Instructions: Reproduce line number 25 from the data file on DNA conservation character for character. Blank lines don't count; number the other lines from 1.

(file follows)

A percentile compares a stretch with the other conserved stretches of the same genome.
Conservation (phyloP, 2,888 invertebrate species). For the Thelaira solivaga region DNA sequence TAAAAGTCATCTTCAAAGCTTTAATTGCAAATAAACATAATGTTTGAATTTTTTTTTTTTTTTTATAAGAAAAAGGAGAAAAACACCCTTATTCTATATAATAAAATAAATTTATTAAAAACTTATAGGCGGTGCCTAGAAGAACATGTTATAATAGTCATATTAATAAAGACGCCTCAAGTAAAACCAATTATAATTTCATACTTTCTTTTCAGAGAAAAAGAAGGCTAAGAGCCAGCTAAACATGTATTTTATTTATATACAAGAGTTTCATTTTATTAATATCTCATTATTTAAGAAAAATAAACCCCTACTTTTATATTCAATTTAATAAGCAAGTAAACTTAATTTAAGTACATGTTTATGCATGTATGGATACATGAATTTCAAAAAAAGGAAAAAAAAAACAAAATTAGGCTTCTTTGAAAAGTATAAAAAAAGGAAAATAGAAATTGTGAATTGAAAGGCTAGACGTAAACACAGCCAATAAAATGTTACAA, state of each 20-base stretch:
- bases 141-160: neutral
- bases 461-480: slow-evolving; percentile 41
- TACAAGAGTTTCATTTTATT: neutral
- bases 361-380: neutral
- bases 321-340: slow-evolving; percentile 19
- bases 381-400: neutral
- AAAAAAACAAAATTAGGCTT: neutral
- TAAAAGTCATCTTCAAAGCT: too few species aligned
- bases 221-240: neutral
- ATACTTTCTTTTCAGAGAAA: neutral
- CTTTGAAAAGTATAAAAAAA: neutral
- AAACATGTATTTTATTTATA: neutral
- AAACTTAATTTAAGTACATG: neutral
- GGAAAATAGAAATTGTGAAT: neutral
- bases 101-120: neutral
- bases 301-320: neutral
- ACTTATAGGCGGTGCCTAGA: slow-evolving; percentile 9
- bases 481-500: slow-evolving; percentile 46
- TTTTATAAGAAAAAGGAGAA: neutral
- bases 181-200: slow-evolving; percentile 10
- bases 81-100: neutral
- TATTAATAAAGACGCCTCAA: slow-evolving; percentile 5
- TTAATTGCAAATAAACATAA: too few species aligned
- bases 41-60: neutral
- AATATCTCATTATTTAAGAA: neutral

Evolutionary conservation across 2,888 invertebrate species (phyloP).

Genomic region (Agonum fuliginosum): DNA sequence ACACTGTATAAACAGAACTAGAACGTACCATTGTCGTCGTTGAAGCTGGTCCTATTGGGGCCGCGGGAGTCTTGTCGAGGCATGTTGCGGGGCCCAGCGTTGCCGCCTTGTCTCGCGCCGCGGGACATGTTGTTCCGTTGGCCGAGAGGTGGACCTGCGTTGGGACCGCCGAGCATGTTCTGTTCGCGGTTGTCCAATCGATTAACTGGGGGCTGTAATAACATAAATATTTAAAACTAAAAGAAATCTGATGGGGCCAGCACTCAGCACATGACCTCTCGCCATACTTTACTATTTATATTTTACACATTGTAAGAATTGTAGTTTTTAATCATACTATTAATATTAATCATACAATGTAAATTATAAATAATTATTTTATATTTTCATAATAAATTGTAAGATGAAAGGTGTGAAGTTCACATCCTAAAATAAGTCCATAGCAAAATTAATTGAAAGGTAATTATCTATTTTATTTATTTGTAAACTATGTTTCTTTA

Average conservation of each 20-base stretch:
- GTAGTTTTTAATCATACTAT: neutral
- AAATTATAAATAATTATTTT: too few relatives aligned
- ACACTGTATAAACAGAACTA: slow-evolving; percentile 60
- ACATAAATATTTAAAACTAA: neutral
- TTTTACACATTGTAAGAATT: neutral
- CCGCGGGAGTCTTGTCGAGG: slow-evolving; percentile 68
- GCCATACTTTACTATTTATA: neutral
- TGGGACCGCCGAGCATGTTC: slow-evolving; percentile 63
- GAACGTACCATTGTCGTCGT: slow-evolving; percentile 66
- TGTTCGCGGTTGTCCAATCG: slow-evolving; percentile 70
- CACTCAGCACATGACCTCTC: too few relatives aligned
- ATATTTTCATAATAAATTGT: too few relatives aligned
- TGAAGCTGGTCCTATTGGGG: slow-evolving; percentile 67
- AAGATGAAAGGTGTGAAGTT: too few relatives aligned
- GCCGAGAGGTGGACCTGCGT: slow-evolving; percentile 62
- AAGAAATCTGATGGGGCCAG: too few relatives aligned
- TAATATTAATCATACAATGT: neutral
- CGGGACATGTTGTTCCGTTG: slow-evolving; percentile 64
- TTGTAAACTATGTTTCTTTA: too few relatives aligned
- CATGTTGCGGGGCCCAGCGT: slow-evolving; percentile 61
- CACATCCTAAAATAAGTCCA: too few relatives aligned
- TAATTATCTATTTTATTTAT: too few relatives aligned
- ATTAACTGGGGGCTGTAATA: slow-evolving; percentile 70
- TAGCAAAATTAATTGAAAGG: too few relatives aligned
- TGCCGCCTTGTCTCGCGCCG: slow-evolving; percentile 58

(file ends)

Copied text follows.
- TTAATTGCAAATAAACATAA: too few species aligned